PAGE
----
Swiss in the San Luis Valley

This coming summer — on June 20, the Saturday closest to my grandmother Beall’s birthday — I’ll be reading from the trilogy. The trilogy’s official title is very long and cumbersome, but the titles I wanted were taken, so I titled it, Across the World on the Wings of the Wind. Long though it is, it’s very expressive of the three books together. They are Savior, The Brothers Path and The Price. You can learn about them on their website.

I expect to read from The Brothers Path and The Price. Savior is pretty far away from the experiences relevant to the people to whom I’ll be reading. The project is turning out to be part of a presentation and exhibit on Swiss immigrants in the San Luis Valley.

Switzerland might be a small, land-locked country, but Madame Helvetica’s people really got around. In the 17th and 18th century many left — as my ancestors did — for religious reasons. Life in Switzerland was hard for many centuries, and in the 19th century, many, many left for better opportunities. The emigration from Switzerland continued well into the twentieth century. Most of the Swiss in the San Luis Valley arrived in the late 19th and early 20th centuries. Swiss ancestry is one of the most common in the United States.

Members of my family left illegally, with no passport or permission. There is a letter to them from the Canton of ZΓΌrich telling them they will be arrested if they return. I’ve enjoyed free coming and going for more than twenty years, so it seems the hatchet was buried some time back. I love Switzerland and wish, sometimes, that I was a boomerang, but…

I’m looking forward to the project and working with the Rio Grande County Museum and people in the valley I don’t know yet. One family — the Knoblauchs — are doing the Swiss thing; they have a dairy farm — the Lazy Ewe 2 Bar Goat Dairy — goats, cattle, yaks — and they make cheese.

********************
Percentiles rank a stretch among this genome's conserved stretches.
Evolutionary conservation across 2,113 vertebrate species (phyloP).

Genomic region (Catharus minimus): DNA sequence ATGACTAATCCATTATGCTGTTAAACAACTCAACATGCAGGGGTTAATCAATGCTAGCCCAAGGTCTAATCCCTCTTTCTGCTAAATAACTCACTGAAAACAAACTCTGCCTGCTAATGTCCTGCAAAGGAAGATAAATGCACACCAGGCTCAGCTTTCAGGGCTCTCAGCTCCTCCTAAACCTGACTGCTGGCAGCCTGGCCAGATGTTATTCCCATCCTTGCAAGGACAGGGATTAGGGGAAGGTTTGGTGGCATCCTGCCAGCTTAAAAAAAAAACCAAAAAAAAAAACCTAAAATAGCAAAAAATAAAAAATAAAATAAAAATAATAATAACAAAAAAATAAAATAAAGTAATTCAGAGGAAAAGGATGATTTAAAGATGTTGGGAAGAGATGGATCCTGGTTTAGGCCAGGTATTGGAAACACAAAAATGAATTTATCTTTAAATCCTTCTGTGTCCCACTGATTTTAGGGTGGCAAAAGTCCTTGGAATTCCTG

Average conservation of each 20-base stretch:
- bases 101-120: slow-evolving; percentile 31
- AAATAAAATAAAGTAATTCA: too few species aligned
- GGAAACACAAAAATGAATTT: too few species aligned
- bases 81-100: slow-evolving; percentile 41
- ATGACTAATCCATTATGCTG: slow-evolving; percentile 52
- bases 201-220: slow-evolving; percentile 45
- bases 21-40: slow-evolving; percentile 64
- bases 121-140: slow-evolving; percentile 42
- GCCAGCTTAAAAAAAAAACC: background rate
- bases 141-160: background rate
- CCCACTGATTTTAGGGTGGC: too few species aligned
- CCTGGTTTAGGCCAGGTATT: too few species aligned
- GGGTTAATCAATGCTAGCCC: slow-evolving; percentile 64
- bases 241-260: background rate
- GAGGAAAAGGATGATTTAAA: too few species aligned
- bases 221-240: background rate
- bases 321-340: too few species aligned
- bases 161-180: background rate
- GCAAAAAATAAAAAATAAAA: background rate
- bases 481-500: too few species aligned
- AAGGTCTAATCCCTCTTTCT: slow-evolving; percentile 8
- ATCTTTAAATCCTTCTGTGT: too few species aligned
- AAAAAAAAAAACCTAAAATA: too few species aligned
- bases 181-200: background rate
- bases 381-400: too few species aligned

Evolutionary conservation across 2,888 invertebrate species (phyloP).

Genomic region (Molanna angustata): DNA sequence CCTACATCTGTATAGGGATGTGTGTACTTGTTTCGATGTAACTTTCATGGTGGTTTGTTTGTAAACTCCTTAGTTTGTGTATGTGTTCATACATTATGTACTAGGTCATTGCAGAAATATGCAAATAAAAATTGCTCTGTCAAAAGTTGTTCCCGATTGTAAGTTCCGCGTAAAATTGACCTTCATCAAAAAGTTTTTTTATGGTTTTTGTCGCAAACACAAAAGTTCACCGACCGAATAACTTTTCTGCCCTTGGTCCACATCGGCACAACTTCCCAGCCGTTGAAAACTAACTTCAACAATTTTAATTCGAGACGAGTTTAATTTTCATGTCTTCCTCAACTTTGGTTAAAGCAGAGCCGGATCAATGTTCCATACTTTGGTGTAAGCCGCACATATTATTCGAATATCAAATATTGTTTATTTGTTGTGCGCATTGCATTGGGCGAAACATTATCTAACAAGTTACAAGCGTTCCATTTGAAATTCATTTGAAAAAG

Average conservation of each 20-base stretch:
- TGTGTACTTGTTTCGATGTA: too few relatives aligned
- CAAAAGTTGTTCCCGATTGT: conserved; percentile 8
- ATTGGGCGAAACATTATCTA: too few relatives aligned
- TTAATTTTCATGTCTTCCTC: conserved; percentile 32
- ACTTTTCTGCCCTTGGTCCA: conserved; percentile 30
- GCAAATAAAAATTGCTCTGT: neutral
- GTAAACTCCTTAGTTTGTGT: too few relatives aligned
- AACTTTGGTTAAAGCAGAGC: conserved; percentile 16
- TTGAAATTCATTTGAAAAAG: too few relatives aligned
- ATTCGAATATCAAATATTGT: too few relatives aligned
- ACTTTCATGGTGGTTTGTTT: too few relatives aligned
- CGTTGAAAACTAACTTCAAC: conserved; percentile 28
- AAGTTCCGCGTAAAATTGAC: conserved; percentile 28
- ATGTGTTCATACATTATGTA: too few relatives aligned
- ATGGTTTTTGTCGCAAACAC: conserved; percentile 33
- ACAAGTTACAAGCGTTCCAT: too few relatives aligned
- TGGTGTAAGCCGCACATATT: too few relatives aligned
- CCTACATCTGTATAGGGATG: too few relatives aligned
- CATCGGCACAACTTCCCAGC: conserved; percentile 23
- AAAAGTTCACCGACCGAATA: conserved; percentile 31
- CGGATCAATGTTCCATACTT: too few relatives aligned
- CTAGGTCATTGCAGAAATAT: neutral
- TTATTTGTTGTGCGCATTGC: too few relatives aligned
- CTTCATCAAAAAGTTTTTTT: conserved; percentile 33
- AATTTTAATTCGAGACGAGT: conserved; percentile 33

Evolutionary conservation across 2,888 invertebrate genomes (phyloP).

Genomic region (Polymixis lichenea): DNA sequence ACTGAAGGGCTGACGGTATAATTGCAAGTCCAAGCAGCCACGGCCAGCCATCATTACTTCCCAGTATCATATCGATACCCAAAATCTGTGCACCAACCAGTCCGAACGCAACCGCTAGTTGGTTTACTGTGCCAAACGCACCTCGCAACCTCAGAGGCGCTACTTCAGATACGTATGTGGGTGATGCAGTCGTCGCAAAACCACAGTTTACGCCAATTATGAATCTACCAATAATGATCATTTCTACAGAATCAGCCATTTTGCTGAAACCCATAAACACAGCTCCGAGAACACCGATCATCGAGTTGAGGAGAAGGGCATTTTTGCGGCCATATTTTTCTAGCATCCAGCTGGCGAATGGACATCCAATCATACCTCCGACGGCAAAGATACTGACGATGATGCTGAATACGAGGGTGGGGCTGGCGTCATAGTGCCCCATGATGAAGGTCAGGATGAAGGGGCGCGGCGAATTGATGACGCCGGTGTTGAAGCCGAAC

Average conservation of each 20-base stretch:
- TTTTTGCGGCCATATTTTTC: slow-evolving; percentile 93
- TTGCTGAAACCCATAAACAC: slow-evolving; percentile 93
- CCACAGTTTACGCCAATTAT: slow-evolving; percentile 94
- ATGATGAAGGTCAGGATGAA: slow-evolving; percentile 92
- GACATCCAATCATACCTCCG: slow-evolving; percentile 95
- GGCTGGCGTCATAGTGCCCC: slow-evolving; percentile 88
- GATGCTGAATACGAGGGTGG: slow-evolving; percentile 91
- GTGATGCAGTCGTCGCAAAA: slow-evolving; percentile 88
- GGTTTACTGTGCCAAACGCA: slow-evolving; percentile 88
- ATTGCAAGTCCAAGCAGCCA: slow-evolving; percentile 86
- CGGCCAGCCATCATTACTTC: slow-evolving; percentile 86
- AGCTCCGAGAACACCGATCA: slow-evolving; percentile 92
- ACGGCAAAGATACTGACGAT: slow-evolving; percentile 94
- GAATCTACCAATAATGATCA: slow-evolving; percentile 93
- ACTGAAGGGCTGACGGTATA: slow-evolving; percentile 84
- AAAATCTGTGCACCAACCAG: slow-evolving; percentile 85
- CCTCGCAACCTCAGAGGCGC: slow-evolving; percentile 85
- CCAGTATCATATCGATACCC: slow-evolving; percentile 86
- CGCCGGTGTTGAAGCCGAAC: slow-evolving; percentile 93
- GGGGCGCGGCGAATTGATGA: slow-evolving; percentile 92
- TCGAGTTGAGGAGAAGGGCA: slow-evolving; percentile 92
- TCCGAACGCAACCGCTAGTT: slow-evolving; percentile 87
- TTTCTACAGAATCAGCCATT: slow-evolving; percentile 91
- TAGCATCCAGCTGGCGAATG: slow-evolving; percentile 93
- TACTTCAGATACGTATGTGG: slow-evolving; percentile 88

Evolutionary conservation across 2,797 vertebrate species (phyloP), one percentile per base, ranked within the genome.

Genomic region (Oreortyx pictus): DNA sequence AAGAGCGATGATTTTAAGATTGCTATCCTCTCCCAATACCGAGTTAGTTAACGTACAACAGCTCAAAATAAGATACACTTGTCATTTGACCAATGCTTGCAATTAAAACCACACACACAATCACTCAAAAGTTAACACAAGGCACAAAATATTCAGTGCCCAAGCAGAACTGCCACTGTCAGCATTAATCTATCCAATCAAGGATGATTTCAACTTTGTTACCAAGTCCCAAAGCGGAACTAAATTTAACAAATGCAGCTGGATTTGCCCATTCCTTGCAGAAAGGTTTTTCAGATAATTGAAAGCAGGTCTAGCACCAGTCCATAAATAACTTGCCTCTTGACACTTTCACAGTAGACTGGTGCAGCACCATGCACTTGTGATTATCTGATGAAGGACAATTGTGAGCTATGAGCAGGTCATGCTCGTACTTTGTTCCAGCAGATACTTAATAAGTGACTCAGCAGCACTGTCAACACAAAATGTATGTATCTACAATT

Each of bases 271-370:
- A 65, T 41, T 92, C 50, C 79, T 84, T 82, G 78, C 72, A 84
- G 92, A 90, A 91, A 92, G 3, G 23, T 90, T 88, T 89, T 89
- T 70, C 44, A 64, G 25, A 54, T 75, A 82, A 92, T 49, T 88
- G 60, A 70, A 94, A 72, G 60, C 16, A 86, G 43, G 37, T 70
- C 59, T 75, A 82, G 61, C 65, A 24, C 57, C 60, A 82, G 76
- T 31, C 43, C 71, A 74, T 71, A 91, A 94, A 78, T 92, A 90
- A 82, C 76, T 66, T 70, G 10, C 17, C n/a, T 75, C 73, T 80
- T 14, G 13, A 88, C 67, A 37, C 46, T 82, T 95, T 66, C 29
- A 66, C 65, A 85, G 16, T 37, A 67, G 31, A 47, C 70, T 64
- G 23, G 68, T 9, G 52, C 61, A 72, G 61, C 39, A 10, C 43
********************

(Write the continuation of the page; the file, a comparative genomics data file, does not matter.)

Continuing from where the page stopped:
Wheels of Cheese at the Knoblauch’s Lazy Ewe 2 Bar Ranch

I’ve visited their farm and really enjoyed it. My favorite animal was the yak.

Because of my best friend, Polar Bear Yeti T. Dog, the Akbash, the livestock guardian dog, I’m very interested in how people protect their livestock from predation. The Knoblauchs use llamas to guard the stock in the day and Great Pyrenees guard the stock at night. They also have the sweetest pit bull on the planet.

Right now the project is at the GIANT amorphous size of a project, but soon, I hope, it will start to center on itself and we’ll know what it is.

As for me, I’m only 10% Swiss but that ancestry has had a disproportionate influence on me as a writer and maybe as a person. My Grandmother Beall (family names include Stober and Schneebeli) was an important person in my life even though she died when I was ten. I can’t explain it and have stopped trying. If I’ve been channeling her family all this time, it’s fine with me. I love them and their stories just as I love my aunts and am proud of my family’s adventures.

When my Aussie neighbor Elizabeth brings me jelly she has made, she brings it in a “boomerang” jar.

16 thoughts on “Swiss in the San Luis Valley